--ABA Daily Newsbytes

Wednesday, October 21, 2015

Fannie Mae Expands Eligibility for High-Balance Loans

Fannie Mae recently expanded eligibility for high-balance loans to help lenders serve creditworthy borrowers in high-cost areas. Maximum loan-to-value ratios are now aligned with Fannie’s standard eligibility up to 95 percent. To simplify lender processes, Fannie also removed many policy overlays that applied only to high-balance loans. These updates will be implemented in Desktop Underwriter Version 9.3 the weekend of Dec. 12.   ---ICBA

Monday, October 19, 2015

Home Buyers Pay Price for New Rules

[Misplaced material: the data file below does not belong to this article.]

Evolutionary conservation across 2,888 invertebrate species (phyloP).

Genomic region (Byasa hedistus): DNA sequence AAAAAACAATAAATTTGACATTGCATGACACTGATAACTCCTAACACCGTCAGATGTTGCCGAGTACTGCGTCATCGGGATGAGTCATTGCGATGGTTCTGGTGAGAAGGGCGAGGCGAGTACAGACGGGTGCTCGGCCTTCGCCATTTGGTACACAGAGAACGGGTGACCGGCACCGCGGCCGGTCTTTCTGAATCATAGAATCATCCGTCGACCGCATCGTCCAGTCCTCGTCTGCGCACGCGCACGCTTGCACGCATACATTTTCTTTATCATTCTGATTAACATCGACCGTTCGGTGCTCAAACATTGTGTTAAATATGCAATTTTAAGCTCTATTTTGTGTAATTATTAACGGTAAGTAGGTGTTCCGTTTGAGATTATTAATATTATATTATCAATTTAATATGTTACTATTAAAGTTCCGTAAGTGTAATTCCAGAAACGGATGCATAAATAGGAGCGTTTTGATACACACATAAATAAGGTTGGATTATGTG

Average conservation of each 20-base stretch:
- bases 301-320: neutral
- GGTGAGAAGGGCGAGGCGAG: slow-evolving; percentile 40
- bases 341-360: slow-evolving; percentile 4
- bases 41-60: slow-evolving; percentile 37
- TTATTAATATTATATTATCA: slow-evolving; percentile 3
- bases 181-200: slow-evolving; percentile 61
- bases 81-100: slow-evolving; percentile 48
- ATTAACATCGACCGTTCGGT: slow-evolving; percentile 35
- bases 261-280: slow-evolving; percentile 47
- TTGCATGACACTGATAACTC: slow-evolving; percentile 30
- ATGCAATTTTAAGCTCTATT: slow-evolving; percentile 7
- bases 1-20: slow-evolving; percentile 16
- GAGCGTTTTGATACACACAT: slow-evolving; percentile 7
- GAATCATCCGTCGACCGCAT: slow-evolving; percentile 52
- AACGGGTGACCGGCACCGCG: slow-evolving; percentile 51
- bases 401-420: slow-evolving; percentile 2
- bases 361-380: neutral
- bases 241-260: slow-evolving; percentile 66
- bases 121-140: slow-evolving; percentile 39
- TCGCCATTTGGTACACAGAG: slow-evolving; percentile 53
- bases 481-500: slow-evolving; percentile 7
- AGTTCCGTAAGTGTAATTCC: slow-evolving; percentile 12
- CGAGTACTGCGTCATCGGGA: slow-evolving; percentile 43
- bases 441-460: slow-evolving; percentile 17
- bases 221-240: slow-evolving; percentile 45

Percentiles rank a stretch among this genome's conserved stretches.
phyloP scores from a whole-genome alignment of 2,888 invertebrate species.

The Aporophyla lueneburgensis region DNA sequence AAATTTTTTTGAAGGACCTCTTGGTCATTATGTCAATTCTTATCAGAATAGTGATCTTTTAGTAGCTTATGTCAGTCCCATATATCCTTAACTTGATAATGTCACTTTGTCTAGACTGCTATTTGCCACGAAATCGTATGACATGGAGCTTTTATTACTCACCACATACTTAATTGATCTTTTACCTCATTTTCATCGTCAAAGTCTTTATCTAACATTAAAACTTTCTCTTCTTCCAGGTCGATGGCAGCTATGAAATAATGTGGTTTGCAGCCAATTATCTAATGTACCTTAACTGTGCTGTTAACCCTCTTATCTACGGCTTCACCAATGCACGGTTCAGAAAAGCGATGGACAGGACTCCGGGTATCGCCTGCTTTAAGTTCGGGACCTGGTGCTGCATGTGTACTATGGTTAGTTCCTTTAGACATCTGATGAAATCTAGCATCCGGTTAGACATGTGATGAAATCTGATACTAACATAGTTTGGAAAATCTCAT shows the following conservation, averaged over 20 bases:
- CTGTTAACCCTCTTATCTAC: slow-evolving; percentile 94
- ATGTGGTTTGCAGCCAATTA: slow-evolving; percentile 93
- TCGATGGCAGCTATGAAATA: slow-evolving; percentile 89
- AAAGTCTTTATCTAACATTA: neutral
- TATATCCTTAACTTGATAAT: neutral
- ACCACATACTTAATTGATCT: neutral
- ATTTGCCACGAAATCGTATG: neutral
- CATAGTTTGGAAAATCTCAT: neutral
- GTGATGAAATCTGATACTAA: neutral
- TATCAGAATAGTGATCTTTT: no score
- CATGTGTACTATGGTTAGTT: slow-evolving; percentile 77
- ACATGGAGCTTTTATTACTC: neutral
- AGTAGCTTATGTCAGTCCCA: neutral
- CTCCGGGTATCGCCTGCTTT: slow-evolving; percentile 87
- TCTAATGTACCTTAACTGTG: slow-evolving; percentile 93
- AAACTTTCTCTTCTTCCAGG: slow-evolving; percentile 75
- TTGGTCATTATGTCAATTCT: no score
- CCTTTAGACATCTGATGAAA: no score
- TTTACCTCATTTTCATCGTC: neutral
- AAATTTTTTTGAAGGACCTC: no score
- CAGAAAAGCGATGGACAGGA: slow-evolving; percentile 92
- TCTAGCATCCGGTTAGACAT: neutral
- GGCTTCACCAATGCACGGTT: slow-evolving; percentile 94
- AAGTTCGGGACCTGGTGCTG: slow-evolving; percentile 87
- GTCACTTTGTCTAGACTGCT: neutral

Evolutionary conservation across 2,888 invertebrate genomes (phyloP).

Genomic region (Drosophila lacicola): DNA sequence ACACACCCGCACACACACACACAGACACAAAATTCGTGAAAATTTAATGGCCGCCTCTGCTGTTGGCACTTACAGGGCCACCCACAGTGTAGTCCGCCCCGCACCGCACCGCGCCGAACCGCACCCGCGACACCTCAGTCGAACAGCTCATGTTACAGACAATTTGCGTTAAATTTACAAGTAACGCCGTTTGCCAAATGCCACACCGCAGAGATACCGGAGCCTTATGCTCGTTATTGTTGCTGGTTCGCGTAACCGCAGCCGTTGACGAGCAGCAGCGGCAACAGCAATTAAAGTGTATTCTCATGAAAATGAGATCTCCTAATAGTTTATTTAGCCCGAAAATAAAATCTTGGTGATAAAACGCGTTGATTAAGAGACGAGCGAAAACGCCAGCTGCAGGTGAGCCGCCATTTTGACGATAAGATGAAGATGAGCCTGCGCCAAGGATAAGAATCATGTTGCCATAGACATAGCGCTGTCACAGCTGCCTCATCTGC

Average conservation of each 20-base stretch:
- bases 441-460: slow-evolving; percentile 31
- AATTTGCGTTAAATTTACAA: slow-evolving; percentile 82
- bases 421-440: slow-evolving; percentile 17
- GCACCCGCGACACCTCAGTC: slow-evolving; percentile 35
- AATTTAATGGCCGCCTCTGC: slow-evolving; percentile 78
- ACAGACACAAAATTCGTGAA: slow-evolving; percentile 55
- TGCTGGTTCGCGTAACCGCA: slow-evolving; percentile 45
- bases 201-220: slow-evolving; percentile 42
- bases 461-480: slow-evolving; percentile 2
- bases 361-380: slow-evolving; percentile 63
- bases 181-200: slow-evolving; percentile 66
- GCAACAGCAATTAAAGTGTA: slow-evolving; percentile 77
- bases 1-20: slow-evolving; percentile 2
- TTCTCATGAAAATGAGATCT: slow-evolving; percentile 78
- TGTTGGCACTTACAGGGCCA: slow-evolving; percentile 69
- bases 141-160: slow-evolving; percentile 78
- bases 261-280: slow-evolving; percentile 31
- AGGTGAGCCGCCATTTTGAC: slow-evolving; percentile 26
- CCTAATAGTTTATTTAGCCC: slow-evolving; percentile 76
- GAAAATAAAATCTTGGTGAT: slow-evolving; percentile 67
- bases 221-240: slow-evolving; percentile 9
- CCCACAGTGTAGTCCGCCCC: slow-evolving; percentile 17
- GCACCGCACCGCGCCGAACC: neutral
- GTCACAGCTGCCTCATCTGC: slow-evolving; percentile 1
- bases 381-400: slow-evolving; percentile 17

It has barely been a couple of weeks since a nationwide changeover in mortgage and settlement procedures went into effect, but lenders and brokers are already charging that just about everything is taking longer and the costs to home buyers are increasing. As of Oct. 3, lenders and other agents were required to comply with an almost 1,900-page new rule book designed to improve transparency and accuracy in real estate and mortgage transactions for buyers and refinancers. Worry remains that the reformed process will draw out the typical time span between loan application and closing. However, what has received less focus are the impacts of longer timelines on how much consumers pay to close the deal -- increases that are just starting to become more evident. According to Mortgage Bankers Association chief economist Michael Fratantoni, the expenses added by the new settlement rules are in addition to a long series of federal regulatory changes in the last few years that have hiked the cost of originating a typical home loan from $4,500 to $7,000. "A lot of it is personnel, quality control, spending on new technology, and reprogramming systems," he says. As lenders and agents gain more experience in managing deadlines under the new rules, Fratantoni is hopeful that 30-day closings will become more common again.